Tuesday, February 14, 2012

Shepherd492 reviews: Star Wars: Tales of The Jedi: Knights of the Old Republic

Tales of the Jedi: Knights of the Old Republic

Knights of the Old Republic is a 1994 trade paperback that collects the two part "Beast Wars of Onderon" and the three part "Saga of Nomi Sunrider" story arcs. They were republished in the Tales of the Jedi, Vol. 1 omnibus. This review will assign 0-50 points for each of the two arcs.

Ulic Qel-Droma and the Beast Wars of Onderon

This arc serves as, and reads very much like, an introductory arc. Set long after the previous arc in the series, this story concerns Ulic Qel-Droma, an up and coming Jedi, and his efforts to bring peace to the world of Onderon. Together with his two completely forgettable companions, he travels to the world of Onderon, in which a civil war between the nomadic outcasts and technologically advanced city dwellers is under way. What follows is a story that is fairly thin on plot, but features some solid artwork. In particular, the Onderonian beasts look great, and the action scenes are among the best in the series.

Great action scenes are the redeeming factor of this series.
The book is far from perfect, however. Cringe worthy dialogue pops up frequently throughout the book, and the villian is pretty lame. Also, a scene where one of the Jedi loses an arm, but is mostly better minutes later is pretty silly, especially when its just one of the minor companions. Another flaw is the overabundance of expository passages. This is a trend for the series, but there is simply too much additional detail that we really don't need, especially in a comic book, where a detailed history of Onderon takes up 6 pages instead of a paragraph or two.

One of the more glaring examples of the overabundance of exposition in this comic.
That being said, there is hope for Ulic/this story arc. The end of the comic hints at an upcoming struggle with the dark side, and hopefully the plot thickens quite a bit for the next arc in this story line. There isn't a ton to like here, the art is fairly mediocre, and overall it is pretty sub-par.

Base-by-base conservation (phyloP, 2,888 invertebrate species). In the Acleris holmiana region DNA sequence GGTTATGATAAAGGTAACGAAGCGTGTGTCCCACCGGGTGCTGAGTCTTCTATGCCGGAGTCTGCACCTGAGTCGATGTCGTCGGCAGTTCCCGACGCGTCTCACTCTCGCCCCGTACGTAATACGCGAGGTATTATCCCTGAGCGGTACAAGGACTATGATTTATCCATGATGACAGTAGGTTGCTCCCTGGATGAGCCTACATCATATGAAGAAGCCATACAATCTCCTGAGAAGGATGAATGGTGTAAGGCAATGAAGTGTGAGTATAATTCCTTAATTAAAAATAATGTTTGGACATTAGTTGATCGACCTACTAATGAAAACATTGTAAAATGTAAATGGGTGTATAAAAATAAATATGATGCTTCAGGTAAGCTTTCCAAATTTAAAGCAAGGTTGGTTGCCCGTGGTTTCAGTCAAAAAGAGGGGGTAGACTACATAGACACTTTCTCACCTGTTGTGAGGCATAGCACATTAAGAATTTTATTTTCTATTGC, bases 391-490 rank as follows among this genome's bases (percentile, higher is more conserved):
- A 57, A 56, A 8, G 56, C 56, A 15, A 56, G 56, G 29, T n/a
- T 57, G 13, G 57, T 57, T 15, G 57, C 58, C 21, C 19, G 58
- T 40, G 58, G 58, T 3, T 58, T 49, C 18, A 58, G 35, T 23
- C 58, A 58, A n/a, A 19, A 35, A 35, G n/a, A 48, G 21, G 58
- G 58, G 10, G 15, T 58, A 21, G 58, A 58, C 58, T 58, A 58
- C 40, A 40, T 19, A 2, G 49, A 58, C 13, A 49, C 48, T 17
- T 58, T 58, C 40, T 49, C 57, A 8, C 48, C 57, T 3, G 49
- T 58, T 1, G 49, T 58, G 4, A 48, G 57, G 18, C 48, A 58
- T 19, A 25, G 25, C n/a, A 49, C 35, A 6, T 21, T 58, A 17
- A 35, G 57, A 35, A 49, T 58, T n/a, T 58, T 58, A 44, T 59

Sub Score

The Saga of Nomi Sunrider

The Saga of Nomi Sunrider starts with a horrid first issue, but a change in the artist and a significantly better storyline for the final two issues manage to redeem it, and make it one of the better Star Wars comics around. The problems with the first issue mainly concern the artwork. Not only is the style cheap and uninspired, but on several occasions it significantly detracts from the story. Nomi's hair looks extremely weird in these opening pages, there is a bizarre bipedal rat creature, and a dinosaur Jedi master. Not to mention the story itself is average in concept, but rather poorly done (far too much exposition, an implausible scenario or two.) Issue one sets up a train wreck all around, with only Nomi's impending tutelage offering any hope for the rest of the arc.

This is the central antagonist for much of the story. Villains are not this tale's strong suit.
Starting with issue two, things get substantially better. Nomi's hair looks normal, the dinosaur Jedi gets fleshed out and looks marginally less ridiculous, and the storyline is much improved. The world of Ambria is well developed and in fact one of the most significant improvements are the amazing landscapes seen in this comic. They add a sense of mystery and foreboding to a story that desperately needed some weight. Nomi's persona is a bit more concrete here too, and Thon (dinosaur Jedi) ends up being a fairly solid teacher. The final battle is cinematic and enjoyable, and represents a major development in Nomi's character. This arc has me excited for the next in the series, based solely on the strength of its conclusion.

An example of the excellent landscapes present in the book.
That isn't to say that the book is perfect after the 32nd page, however. There are still deep flaws concerning the villains which never establish themselves as a credible threat, and the expository boxes, which continue to pop up throughout the story and perhaps demonstrate a complete lack of understanding the genre. The dialogue is also pretty lame, though there are a few memorable passages. That being said, Nomi is a good enough character, and the art is solid enough that this is an above average book in my eyes.

Sub Score


Knights of the Old Republic is not a great book. It is mostly an introduction to future arcs of the series, and as a result structured as such. The persistent problems with villains and random text boxes everywhere are concerning, though the art is much improved by the end of the book and Nomi's character is extremely promising. A good, but not great book on the whole.

Final Score


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